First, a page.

1567) Wheat and Weeds (c)

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     (…continued)  This parable provides some insight into the nagging problem of why God allows so much trouble in our lives.  The potential for trouble came when God created us with a free will to live as He has commanded, or, to do it our own way; to live for our Creator, or to ignore our Heavenly Father.  God could have eliminated the possibility of the weeds by creating us not in his image, but in the image of a robot, designed to act as programmed.  Even now, God could remove every tyrant, restrain every unreasonable boss, force every bully to be kind, shut the mouth of everyone who gossips or tells a lie, and so forth.  But God would have to make robots of us to do that, and would have to take away our choices, freedom, personality, character, and everything that makes us human.  God could pull out all the weeds and eliminate the freedom; but then the wheat of our humanity would also be gone. 

     The same freedom that makes evil possible, also creates the opportunity to choose real love, service, kindness, nobility, courage, and sacrifice; all those things that make relationships real and life worth living.  Tear out the weeds and there won’t be any wheat left either. God will one day sort this out, do away with all the evil, heal our hearts and minds, and things will be different.  But not yet; so for the time being, it is for us to use the freedom God has given us to choose him and his ways.  For now, said the farmer in the parable, let it all grow together, weeds and wheat, the freedom to do evil along with the freedom to do good. 

     This doesn’t mean God never intervenes.  It is clear from the Bible that He does.  But when and where God intervenes is up to Him, and is very hard to understand.  We just have to leave it at that.

     The fact that God does not always intervene means that God wants this world to be a place that provides humans with choice, and with the possibility of developing good character or poor character.  When we tell children to “make good choices,” are we only hoping they will manage to stay out of trouble for the day?  No.  It is our hope that the good choices will become habits and the children will grow into good people who naturally want to do the right thing.  Of course, this may or may not happen.  Children are free to choose.  A world that permits the development of moral character is much better than a world that would not permit such freedom; even if this means great suffering is also permitted.  This doesn’t mean God causes the suffering or approves of it.  But moral development and goodness and meaningful relationships are possible only in a world of genuine freedom.

     I know a man who makes robots.  He designs and perfects the computers in these robots until they do exactly what he wants them to do.  They are perfectly obedient and agreeable to his every command.  But I don’t remember him ever saying he was friends with any of his robots.  He loves his kids, though.  He’s a good father, and does his best to teach his children to do what is right and make good choices.  But, unlike the robots, they don’t always do what he tells them to do.  Sometimes they break his heart with their disobedience and rebellion.  But their dad still loves them.  Sometimes they return that love, and that makes all the heartache worthwhile.  That imperfect love, freely given, is still infinitely better than any perfectly programmed obedience.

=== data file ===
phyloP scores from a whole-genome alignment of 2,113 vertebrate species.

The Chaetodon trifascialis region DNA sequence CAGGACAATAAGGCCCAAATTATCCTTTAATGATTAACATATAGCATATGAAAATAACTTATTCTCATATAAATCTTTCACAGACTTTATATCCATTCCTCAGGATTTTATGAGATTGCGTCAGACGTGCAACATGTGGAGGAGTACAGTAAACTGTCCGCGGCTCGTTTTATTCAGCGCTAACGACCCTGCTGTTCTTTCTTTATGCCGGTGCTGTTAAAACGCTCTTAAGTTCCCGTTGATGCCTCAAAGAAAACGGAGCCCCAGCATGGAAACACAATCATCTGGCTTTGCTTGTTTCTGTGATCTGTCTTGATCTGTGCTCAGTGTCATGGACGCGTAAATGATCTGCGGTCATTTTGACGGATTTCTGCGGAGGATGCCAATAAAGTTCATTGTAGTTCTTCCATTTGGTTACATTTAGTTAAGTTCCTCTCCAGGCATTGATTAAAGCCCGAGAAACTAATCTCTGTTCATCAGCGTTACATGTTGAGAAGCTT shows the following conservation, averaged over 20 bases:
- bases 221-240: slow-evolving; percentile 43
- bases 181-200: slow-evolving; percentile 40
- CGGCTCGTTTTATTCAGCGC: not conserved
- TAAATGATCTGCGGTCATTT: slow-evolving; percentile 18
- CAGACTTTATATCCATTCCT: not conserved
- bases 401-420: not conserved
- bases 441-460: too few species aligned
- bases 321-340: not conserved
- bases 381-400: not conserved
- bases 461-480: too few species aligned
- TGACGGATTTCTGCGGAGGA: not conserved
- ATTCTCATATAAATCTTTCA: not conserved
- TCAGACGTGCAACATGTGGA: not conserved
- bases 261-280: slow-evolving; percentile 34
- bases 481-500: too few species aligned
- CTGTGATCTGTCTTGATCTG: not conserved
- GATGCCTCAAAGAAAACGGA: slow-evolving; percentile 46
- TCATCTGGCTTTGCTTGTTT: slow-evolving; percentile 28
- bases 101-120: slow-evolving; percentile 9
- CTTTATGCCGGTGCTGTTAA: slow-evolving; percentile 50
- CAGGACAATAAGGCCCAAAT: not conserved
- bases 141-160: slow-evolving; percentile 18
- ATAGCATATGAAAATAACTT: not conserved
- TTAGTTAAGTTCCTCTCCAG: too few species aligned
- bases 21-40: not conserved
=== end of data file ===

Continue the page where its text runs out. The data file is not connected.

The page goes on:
If your main goal in parenting is to prevent children from making a mistake or getting hurt, you will destroy their lives.  They have to choose, they have to learn, and they have to grow; or they will never become capable of developing a nature or character that chooses the good.

     That is why my dad eventually let me have the car– even though he knew he was taking the risk of losing me, like Donny’s dad lost him; and, like our heavenly Father loses so many of his children.

     Near the end of his life, Joshua gathered together the people of Israel that he had led for so many years.  In his farewell address to them, he began by retelling the history of all the ways God had provided for them, rescued them, and brought them to the Promised Land.  The Joshua said (24:14-15):

Now, fear the Lord and serve him with all faithfulness… But if serving the Lord seems undesirable to you, then choose for yourselves this day whom you will serve.  But as for me and my household, we will serve the Lord. 

     Use the freedom God has given you to choose to serve and obey the one who, in the parable, sows the good seed, the Son of Man, Jesus Christ.


You’re gonna have to serve somebody, it may be the devil or it may be the Lord; but you’re gonna have to serve somebody.

–Bob Dylan, Gotta Serve Somebody, 1979 album Slow Train Coming



Psalm 103:13  —  As a father has compassion on his children, so the Lord has compassion on those who fear him.

Psalm 25:12  —  Who, then, are those who fear the Lord?  He will instruct them in the ways they should choose.


 O God, from whom come all holy desires, all good counsels, and all just works; give to us, your servants, that peace which the world cannot give, so that our hearts may be set to obey your commandments; and also that we, being defended from the fear of our enemies, may live in peace and quietness.   Amen.

Lutheran Book of Worship, 1978, (#255)